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Questions that remain over Germanwings crash

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Questions that remain over Germanwings crash
What happened to the Germanwings plane that crashed into the French Alps? Photo:AFP
11:30 CET+01:00
As air investigators continue to probe the plane crash in the Alps, The Local speaks to French aviation safety expert Christophe Naudin over the questions that arise from the latest air disaster that left 150 dead, and what it means for air travel.

So far investigators have been left baffled by what might have happened to Flight 4U9525, which crashed into the southern French Alps on Tuesday, killing all 150 people on board.

The black box voice recorder from the cockpit has been found and although it is damaged the Interior Minister Bernard Cazeneuve said it can be pieced together and used by investigators.

Those leading the investigation are due to release their initial findings later on Wednesday and much will depend on the audio recordings they glean from the box.

But questions are being asked not only about Flight 4U9525 but also about the safety of flying, especially as the Alps crash only adds to a long list of recent aviation disasters.

French aviation expert and author Christophe Naudin answers our questions:

Do you have a likely scenario for what happened to Flight 4U9525?

Until we hear from the investigators later on Wednesday, every theory that is being put forward is just conjecture. We simply don’t have enough information to know for sure. Although we can’t completely dismiss the theory of terrorism just yet, I am more convinced that the place suffered some kind of technical problem. Not with the engines, because we know the plane continued on and hit the mountain at the same speed as it had been cruising at.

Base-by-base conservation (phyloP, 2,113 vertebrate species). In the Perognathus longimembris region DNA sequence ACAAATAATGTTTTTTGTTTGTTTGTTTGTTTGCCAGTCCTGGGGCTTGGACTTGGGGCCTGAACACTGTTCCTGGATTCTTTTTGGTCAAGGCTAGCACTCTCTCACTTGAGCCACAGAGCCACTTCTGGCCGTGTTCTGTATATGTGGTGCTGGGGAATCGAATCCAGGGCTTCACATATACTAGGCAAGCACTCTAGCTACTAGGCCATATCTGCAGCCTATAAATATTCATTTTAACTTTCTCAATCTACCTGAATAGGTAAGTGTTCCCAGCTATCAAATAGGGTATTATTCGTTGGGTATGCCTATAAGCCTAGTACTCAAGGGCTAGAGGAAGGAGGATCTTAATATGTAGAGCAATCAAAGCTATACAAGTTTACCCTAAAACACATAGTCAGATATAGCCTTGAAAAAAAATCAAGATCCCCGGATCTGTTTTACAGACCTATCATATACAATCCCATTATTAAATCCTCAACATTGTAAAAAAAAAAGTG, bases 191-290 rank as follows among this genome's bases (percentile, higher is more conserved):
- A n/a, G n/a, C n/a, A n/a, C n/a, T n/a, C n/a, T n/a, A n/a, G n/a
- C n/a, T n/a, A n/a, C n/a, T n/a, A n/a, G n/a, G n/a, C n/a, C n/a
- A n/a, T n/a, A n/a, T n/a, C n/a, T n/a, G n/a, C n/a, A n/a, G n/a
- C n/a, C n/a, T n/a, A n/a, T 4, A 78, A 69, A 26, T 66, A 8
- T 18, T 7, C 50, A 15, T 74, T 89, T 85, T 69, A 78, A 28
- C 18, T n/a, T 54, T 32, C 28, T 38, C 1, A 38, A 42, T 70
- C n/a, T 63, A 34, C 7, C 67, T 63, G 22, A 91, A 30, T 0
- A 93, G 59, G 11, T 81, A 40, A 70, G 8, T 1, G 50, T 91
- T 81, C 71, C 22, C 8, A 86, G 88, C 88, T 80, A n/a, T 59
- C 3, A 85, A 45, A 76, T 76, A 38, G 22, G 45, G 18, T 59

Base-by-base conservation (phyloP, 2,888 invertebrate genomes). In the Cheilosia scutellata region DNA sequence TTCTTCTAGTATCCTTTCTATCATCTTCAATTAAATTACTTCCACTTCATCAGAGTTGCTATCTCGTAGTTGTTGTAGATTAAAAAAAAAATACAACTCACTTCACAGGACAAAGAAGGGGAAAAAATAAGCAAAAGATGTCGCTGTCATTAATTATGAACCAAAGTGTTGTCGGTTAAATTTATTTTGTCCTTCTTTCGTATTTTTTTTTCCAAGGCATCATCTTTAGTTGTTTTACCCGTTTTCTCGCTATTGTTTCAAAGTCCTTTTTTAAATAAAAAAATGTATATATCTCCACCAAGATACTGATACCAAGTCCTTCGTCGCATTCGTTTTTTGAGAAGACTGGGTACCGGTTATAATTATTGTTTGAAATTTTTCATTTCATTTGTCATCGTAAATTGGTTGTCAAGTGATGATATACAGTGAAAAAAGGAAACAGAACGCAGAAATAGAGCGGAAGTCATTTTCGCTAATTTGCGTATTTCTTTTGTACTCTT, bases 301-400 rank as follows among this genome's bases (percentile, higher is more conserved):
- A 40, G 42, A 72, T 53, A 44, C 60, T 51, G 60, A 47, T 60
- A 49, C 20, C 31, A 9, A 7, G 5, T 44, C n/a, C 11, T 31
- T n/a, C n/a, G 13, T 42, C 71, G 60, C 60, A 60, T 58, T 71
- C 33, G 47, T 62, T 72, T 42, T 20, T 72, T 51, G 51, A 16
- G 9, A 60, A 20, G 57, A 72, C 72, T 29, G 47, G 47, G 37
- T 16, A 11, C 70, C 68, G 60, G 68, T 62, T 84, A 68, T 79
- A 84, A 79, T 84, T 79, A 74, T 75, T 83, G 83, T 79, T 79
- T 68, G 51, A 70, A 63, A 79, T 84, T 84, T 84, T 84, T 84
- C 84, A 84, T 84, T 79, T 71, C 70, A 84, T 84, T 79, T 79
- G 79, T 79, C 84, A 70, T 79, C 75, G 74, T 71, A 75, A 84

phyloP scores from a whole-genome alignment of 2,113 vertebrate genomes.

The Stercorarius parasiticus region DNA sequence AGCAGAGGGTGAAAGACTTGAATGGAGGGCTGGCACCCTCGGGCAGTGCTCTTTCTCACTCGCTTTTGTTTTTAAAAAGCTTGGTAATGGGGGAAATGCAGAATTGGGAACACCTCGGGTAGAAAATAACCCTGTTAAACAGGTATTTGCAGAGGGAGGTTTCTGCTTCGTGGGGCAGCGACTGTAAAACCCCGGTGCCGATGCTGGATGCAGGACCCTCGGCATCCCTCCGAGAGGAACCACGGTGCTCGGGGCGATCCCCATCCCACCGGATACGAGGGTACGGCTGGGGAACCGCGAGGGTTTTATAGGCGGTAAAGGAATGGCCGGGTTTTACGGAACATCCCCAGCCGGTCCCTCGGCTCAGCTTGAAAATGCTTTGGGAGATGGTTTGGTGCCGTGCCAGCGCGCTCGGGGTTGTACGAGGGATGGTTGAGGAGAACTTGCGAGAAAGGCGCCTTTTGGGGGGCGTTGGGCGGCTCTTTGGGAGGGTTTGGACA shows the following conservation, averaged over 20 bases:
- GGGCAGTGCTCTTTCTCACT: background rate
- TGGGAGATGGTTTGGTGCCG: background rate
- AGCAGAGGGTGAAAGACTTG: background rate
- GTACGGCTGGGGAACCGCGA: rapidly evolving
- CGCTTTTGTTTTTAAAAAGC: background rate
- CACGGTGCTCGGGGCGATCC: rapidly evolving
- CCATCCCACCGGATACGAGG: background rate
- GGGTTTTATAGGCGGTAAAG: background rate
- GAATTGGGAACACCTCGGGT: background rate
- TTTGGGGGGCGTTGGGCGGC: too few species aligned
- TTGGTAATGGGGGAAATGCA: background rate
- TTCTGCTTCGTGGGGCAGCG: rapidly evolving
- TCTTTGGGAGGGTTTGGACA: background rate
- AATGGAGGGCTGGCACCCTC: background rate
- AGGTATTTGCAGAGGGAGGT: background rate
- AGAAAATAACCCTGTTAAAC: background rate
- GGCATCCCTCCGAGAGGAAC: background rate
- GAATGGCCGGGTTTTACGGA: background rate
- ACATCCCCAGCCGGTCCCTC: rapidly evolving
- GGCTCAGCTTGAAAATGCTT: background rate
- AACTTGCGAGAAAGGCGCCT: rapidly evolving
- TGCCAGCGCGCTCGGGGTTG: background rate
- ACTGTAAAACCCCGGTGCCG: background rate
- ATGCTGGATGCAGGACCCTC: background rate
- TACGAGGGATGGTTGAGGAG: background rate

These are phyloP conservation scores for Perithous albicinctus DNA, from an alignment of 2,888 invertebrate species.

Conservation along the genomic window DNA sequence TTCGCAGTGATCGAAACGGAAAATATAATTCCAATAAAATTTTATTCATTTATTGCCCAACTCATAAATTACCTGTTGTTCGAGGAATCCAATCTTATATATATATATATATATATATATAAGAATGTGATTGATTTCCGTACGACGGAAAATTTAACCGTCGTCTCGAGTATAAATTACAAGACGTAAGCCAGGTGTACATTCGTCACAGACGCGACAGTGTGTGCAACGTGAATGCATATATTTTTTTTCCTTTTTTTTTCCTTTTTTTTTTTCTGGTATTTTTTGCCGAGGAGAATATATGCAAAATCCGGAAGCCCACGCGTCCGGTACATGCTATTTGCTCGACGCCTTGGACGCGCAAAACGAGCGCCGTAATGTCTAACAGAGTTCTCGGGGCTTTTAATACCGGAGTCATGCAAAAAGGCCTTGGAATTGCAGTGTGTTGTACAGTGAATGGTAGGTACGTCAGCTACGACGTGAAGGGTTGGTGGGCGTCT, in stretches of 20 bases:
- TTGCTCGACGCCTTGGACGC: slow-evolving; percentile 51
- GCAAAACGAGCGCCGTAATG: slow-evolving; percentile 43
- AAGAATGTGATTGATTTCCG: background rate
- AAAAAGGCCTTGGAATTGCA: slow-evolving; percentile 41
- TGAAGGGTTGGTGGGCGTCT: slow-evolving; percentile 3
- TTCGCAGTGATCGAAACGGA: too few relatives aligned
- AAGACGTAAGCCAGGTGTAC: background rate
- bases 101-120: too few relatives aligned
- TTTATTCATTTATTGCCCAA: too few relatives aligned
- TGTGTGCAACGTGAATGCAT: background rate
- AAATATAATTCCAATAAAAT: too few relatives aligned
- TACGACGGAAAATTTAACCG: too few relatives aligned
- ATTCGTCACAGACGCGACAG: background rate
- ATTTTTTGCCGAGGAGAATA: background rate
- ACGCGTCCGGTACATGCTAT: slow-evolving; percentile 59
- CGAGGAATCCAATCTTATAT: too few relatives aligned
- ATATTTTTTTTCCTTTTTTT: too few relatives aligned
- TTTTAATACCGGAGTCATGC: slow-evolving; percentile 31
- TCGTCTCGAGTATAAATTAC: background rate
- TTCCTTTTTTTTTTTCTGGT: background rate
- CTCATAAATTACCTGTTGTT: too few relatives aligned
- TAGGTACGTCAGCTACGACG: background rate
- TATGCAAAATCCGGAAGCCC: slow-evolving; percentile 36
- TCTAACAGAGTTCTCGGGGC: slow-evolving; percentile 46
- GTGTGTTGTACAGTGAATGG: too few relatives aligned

I am more inclined to think the commands were blocked. But what’s bizarre is that if there was a breakdown the crew would have communicated it.

The plane descended for around eight minutes but no distress signal was sent out by the crew. How can this be explained?

It’s possible that there was someone on board who stopped them from sending out a distress signal. Or they just didn’t have the capacity to do it, because their communications were down or maybe they had lost consciousness because of a lack of oxygen.

It’s certainly not normal that they descended for around eight minutes and that’s why many people are talking about an interception of the aircraft, meaning someone entered the cockpit. It’s a theory that I don’t believe, even it remains a possibility. For the moment we have no certainty around this.

The Airbus A320 that crashed had been flying for 24 years. Was it too old?

There’s really no problem around the age of the plane. They are made to last 40 years. Planes that are 25 or 30 years old can function perfectly well. The most important thing is that it was well maintained. The plane had around 58,000 hours of flying time with about 45,000 take offs.

Does low-cost mean low safety?

No, low cost doesn’t mean low safety or low security. It only means lower charges and less comfort for the passengers. In Europe and the United States the aircraft maintenance programmes are exactly the same for big airlines as they are for low cost airlines.

Is there anything that could explain the number of air crashes recently?

We need to realize that the amount of air traffic in the world rises by 6 percent per year. So the more passengers there are means the more flights there are and inevitably there are more accidents.

But to look at it another way, statistically there are fewer and fewer accidents today compared to the number of flights or passengers in the world. We have the impression there are more because of recent events but proportionally there are actually fewer. Aviation safety today remains extremely efficient and air travel is still the safest form of transport.

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